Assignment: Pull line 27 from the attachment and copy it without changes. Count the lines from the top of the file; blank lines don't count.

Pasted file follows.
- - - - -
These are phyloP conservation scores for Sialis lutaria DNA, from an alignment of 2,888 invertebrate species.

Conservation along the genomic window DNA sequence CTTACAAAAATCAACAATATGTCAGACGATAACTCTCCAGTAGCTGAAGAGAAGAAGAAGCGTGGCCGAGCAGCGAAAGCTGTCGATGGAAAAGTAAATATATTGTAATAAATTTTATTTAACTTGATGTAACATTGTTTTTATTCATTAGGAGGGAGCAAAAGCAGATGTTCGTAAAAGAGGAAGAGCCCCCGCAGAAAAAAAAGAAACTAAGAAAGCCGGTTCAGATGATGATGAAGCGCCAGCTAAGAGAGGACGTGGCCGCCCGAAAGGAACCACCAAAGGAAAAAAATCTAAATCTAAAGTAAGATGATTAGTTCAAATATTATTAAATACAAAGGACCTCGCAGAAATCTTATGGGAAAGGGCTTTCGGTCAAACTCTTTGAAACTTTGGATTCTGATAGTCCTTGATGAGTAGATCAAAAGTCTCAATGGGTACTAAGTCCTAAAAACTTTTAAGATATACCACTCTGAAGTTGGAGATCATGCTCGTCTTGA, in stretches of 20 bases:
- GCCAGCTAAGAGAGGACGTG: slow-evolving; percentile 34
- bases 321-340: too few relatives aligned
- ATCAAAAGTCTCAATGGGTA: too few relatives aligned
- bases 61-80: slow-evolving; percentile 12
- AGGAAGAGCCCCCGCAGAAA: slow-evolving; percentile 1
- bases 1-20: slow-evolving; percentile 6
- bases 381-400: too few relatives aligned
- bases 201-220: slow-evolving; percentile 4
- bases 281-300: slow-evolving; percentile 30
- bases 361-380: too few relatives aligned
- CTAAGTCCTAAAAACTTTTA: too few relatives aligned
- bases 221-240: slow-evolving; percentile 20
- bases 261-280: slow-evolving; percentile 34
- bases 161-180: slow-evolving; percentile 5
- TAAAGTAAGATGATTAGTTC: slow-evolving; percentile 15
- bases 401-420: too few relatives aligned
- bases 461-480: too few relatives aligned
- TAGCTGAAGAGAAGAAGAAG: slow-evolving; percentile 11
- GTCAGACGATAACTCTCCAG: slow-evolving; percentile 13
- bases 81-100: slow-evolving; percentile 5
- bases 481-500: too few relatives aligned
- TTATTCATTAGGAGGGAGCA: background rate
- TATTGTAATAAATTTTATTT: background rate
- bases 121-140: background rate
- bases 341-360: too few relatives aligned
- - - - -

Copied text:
- bases 341-360: too few relatives aligned